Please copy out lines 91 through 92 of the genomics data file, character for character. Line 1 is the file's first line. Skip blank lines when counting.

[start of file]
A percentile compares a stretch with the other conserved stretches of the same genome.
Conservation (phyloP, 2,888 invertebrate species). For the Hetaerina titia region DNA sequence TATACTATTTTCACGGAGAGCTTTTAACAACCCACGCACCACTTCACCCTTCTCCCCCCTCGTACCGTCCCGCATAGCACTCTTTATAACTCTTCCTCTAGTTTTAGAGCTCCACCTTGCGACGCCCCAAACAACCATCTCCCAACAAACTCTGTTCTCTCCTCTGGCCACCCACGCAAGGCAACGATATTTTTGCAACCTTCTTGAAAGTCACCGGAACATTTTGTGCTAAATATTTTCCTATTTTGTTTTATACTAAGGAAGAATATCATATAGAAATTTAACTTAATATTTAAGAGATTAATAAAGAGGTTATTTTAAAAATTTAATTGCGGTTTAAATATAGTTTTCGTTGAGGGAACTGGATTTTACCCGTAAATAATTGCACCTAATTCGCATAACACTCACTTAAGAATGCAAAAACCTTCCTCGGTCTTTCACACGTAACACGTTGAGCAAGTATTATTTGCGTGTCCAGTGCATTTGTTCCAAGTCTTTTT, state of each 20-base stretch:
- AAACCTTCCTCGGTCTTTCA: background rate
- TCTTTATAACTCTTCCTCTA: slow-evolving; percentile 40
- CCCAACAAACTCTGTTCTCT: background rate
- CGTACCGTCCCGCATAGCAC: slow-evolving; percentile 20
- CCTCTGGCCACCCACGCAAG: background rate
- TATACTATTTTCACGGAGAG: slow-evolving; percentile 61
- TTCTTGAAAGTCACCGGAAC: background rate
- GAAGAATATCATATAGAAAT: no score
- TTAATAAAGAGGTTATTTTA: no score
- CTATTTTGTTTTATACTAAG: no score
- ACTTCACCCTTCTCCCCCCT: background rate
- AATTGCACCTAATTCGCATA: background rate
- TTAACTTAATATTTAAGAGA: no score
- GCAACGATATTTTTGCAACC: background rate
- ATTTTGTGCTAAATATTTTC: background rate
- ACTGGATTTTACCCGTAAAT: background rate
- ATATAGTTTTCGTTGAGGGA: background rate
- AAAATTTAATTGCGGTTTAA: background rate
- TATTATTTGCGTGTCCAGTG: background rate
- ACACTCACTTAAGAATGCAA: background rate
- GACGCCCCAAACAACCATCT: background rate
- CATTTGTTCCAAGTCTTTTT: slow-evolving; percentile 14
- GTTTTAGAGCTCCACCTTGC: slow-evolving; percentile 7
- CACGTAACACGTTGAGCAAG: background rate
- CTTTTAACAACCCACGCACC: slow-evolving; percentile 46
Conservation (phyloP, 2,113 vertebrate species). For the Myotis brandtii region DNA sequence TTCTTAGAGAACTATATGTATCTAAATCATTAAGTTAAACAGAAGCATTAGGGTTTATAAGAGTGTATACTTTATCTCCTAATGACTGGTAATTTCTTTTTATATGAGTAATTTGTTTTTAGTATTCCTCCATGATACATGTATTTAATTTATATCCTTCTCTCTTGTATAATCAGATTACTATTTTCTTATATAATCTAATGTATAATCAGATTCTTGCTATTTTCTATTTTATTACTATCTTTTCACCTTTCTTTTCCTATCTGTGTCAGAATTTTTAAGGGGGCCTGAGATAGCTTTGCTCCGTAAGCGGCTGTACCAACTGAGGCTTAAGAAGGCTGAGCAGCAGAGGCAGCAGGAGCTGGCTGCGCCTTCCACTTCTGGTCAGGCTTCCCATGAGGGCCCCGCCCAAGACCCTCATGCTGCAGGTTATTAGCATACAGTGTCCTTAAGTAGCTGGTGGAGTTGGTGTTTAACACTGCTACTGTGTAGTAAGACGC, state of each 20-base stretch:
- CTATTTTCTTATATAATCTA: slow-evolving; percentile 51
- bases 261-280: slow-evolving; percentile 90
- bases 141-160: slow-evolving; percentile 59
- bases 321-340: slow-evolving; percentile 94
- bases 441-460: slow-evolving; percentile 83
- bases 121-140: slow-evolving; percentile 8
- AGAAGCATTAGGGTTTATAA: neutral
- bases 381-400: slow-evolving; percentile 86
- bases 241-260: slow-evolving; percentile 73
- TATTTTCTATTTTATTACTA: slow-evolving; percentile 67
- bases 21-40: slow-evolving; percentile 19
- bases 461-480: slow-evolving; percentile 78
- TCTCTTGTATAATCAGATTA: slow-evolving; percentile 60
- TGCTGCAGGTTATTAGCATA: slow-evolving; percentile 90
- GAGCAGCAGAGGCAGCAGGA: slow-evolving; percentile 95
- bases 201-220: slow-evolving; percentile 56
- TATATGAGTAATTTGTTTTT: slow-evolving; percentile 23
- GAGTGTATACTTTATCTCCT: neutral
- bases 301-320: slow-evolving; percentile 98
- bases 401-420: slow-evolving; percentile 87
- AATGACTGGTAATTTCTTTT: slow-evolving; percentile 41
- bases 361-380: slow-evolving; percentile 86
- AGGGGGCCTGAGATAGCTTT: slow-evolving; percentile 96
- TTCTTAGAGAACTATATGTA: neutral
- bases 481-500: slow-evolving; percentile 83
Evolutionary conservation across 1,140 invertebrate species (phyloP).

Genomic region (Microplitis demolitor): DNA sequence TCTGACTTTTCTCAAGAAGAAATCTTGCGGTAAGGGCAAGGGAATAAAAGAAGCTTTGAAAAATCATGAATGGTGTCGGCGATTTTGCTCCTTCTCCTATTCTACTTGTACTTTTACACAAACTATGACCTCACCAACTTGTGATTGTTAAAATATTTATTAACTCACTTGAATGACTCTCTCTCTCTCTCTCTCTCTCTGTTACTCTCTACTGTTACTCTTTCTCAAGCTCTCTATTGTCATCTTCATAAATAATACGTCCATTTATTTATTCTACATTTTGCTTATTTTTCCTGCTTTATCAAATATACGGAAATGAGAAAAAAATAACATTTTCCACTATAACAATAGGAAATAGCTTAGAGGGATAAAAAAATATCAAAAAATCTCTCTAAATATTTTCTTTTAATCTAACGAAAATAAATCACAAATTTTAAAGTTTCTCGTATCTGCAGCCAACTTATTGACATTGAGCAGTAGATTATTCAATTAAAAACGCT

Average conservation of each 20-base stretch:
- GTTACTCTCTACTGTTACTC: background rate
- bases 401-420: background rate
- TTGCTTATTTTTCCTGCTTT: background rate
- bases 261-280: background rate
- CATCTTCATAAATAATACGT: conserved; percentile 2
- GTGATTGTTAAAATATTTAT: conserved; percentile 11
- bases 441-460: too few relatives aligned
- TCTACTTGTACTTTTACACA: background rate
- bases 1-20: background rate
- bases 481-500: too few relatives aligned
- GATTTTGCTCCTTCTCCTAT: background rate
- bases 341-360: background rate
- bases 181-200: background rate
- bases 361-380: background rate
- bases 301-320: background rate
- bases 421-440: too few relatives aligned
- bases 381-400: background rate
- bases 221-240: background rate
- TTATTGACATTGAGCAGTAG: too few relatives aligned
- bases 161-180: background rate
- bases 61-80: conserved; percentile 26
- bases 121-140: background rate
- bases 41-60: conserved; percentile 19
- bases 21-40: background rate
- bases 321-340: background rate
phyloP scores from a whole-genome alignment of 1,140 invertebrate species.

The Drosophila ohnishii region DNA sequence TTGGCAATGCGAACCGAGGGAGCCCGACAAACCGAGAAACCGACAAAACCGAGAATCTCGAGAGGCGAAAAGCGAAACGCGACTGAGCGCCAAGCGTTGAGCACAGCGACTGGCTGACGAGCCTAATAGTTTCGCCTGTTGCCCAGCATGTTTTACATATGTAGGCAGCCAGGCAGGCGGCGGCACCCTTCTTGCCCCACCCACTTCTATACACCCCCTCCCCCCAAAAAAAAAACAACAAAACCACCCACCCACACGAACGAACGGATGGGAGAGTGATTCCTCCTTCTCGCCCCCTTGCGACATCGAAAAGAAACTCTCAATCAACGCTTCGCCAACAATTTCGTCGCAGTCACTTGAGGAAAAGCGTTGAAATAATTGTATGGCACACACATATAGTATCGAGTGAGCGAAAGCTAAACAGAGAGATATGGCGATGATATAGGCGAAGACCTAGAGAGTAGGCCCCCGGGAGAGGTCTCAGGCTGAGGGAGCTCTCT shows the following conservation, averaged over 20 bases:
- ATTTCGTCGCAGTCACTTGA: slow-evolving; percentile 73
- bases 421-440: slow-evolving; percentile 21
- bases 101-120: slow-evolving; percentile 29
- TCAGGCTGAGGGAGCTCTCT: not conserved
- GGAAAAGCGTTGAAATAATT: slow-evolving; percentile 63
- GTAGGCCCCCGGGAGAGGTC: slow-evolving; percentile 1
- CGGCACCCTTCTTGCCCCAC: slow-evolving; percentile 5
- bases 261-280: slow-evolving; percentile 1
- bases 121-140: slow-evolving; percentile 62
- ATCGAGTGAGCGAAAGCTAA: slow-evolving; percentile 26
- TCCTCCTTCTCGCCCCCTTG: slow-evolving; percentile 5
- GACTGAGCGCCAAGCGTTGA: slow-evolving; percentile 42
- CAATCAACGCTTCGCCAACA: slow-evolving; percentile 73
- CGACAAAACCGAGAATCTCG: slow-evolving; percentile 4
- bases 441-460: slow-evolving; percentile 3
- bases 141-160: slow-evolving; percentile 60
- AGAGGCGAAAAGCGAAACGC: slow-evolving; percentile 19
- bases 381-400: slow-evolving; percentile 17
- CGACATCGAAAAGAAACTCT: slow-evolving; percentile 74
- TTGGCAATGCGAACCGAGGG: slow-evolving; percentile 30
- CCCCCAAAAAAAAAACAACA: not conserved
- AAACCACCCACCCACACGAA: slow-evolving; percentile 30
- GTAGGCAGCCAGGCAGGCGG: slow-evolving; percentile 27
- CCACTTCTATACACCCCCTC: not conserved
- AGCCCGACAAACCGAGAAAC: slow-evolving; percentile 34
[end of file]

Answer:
- bases 261-280: slow-evolving; percentile 1
- bases 121-140: slow-evolving; percentile 62